If one agrees that feminism is adequately described by the statement "Feminism holds that men and women should have equal rights", then a majority of people in liberal democracies, including religious people, are feminists. According to this poll carried out in April 2013 in the United States by the Economist magazine and the polling organisation YouGov, 57% of respondents and 67% of female respondents would describe themselves as feminists when given a definition of feminism very similar to that.
However, the same poll states that only a minority - 28% of respondents and 38% of female respondents - answered yes when asked "Do you consider yourself to be a feminist, or not?" I have read of other polls in other developed countries that gave a slightly higher percentage describing themselves as feminist but still not a majority. I don't know enough about opinions in less developed countries to discuss them.
Clearly there are many people who do not accept that feminism is adequately defined by the objective of equal rights between the sexes, which they generally like; they feel that feminism also includes other aspects, which they dislike.
There is a sense in which feminism cannot be solely defined by its desired outcome, equal rights, which is shared by many other political philosophies which have no special focus on women. For it to be worthy of the name, feminism must have a special interest in women and an analysis that says injustices suffered by women because of their gender are sufficiently important to have a movement dedicated to ending them.
My impression is that much of the explicitly political non-religious opposition to feminism comes from those who for one reason or another dispute that the ending of gender-based injustice is an important political objective. They think not that feminism is wrong, but that it is a distraction.
Some left wingers see feminists as rich women complaining about not getting the very top levels of class privilege while remaining complacent in the face of much greater class-based injustice. Some black and ethnic minority activists make much the same diagnosis but with "white women" replacing "rich women" and "race-based injustice" replacing "class-based injustice". Another strand of opposition to feminism comes from those who believe that classifying people as men or women forces them into an over-simplistic picture of binary genders.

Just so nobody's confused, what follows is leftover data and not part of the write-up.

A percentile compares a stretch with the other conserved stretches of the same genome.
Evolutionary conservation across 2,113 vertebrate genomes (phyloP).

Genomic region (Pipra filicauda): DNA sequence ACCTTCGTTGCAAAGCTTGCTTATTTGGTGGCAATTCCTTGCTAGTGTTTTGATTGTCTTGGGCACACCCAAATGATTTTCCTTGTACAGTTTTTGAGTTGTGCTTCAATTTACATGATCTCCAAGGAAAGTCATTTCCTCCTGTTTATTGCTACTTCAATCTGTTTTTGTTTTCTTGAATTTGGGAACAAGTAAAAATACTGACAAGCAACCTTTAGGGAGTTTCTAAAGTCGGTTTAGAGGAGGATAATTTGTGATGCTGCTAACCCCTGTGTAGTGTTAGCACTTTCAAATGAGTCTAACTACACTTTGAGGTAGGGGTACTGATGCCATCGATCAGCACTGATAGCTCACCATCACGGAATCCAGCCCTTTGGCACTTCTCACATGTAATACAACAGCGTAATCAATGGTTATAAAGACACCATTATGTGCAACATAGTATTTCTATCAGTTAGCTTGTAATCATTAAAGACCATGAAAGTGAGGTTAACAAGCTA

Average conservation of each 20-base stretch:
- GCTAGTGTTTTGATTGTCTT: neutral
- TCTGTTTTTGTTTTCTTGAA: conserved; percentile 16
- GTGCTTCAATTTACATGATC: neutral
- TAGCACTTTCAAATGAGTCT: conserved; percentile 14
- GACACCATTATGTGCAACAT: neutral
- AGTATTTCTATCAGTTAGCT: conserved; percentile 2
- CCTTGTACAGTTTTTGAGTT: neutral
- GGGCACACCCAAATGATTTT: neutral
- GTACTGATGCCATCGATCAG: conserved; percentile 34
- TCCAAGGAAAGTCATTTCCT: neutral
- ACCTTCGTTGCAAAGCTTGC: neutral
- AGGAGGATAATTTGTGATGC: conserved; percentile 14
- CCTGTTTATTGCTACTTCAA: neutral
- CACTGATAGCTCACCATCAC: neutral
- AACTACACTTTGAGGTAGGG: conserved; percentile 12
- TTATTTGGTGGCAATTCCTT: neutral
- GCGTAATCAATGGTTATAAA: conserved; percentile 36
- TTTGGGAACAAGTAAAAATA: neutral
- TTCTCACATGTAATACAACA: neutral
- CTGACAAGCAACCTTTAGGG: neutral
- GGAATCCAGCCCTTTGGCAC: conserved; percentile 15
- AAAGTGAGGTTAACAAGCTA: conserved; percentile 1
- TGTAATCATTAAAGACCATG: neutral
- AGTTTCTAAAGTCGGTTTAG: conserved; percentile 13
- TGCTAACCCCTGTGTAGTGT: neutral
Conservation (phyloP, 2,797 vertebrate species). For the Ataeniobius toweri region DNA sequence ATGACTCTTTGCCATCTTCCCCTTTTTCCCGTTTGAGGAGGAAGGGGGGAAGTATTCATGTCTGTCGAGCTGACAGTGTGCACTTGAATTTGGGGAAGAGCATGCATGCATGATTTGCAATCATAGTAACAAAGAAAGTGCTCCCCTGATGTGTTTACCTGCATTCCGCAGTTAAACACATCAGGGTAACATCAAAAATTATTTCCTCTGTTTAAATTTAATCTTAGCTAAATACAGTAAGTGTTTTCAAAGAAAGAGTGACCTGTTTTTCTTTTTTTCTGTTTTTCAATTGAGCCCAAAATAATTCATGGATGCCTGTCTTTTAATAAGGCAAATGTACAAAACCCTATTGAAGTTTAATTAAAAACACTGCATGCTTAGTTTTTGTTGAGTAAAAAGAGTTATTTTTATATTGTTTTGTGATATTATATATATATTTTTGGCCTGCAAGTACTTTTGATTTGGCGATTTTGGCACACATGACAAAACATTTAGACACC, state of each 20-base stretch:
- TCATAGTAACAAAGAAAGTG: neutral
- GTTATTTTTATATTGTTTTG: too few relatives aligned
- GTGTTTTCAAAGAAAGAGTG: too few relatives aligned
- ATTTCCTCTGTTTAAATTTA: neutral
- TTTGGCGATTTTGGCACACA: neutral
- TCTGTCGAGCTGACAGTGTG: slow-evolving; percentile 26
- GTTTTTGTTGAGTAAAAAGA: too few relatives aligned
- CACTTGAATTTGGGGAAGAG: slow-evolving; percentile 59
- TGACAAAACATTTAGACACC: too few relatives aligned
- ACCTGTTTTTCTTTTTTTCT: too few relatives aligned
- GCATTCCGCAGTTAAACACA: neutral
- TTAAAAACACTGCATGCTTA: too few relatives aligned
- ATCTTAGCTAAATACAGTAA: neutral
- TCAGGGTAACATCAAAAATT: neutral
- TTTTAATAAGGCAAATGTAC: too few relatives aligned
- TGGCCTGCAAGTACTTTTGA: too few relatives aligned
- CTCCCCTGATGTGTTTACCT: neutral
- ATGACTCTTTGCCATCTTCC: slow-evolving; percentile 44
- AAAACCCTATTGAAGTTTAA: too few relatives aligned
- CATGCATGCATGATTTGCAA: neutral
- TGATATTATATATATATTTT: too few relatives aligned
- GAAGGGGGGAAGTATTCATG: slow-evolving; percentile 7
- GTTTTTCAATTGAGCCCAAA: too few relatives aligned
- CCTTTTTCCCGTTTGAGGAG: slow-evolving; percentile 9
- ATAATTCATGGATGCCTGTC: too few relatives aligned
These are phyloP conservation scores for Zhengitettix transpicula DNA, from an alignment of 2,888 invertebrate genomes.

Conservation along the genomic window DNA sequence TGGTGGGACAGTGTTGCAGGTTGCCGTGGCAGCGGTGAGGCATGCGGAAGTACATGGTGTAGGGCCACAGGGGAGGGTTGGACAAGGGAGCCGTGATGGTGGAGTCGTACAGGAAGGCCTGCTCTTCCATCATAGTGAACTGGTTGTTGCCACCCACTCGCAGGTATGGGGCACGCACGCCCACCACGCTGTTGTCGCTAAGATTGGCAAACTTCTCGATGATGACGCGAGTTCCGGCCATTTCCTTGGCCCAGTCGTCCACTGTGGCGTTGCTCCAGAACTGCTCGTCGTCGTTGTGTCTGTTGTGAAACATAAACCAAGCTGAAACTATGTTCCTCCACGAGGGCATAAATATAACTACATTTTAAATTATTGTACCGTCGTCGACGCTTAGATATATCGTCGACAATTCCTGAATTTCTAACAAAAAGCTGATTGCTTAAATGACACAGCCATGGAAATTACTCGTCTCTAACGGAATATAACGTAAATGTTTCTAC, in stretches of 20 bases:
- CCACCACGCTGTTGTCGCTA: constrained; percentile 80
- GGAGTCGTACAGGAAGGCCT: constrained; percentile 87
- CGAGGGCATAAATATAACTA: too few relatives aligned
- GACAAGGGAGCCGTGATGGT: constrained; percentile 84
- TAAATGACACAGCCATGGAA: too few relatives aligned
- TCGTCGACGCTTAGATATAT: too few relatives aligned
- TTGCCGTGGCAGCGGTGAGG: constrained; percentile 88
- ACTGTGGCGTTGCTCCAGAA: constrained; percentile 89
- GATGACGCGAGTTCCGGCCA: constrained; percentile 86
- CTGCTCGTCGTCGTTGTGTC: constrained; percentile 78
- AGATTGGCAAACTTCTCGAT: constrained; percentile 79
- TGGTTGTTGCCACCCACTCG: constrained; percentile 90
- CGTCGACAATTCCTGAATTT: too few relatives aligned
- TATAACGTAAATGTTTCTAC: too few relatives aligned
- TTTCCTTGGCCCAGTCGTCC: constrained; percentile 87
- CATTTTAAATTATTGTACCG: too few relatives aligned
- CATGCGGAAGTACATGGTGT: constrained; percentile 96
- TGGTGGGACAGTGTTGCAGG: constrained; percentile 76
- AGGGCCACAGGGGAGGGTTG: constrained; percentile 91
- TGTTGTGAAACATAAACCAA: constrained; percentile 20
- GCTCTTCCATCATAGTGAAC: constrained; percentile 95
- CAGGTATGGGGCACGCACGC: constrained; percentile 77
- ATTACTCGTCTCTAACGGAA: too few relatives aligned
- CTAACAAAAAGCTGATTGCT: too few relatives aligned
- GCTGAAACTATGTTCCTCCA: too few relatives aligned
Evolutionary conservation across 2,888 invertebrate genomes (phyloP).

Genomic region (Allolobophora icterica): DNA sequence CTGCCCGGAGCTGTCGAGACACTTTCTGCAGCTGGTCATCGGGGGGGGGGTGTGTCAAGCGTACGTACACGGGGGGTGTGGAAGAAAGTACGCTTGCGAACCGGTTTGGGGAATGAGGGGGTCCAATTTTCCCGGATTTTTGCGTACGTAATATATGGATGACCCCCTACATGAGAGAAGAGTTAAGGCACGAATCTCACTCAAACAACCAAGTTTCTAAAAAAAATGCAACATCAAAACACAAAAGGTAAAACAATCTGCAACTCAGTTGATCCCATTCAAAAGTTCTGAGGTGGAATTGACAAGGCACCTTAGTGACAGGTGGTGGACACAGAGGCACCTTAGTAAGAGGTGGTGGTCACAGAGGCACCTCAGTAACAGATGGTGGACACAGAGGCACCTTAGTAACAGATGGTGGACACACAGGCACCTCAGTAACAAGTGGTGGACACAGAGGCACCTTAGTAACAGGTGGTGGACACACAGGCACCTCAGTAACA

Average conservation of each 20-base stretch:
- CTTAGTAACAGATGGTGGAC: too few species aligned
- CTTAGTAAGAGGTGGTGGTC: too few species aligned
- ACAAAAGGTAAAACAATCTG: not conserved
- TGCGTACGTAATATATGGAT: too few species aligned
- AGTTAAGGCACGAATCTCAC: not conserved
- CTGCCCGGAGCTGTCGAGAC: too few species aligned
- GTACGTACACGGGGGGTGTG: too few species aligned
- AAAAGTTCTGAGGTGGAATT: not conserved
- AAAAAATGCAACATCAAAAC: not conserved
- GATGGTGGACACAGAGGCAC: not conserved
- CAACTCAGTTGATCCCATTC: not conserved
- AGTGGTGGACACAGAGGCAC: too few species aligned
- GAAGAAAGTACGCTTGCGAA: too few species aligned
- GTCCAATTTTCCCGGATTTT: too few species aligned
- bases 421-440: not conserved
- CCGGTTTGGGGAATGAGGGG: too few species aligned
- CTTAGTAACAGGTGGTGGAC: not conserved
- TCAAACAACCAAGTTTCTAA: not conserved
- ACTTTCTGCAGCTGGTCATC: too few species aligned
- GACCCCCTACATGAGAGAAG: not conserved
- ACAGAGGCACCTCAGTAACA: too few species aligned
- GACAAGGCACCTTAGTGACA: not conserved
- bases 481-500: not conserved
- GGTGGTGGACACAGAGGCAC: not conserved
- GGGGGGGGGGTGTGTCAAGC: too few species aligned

There is opposition to feminism that is based on a belief that the feminist movement has taken on repressive attitudes. In this article from the UK Guardian the radical feminist Julie Bindel worries that feminism is in danger of becoming "toxic".
There are also those who do not accept that in modern society gender-based injustice is suffered by women (or not entirely by them, in a softer version). For instance, they argue, a higher proportion of women than men go to university, women usually get custody of children in divorces, men generally die earlier, and much higher proportions of men do the most dirty and dangerous jobs.
An additional source of opposition to feminism relates to feminist-inspired moves for the watering down of the presumption of innocence and other legal protections for men accused of rape. For example this document from the group "Women Against Rape" urges that there should be no prosecutions for false allegations of rape, ever. Concern over this specific issue prompts much non-religious based opposition to feminism as it is seen by many.
Edit, 23rd February 2021: The link to the document from the campaign group "Women Against Rape" I referred to in the above answer has now gone dead. However it can still be read on the Internet Archive / Wayback Machine here. The time of first publication seems to have been June 2011.
The document is an open letter addressed to the then UK Director of Public Prosecutions from Lisa Longstaff of the campaign group "Women Against Rape" and co-signed by 30 other organisations and 15 individuals. It begins, "We strongly believe that the prosecution of women for alleged false allegations of rape is not in the public interest." It then lists several reasons why the signatories of the letter held that opinion. At the time the letter was written, the post of UK Director of Public Prosecutions was held by Keir Starmer. Note that his becoming first an MP then leader of the Labour party (and also becoming Sir Keir Starmer) all lay in the future.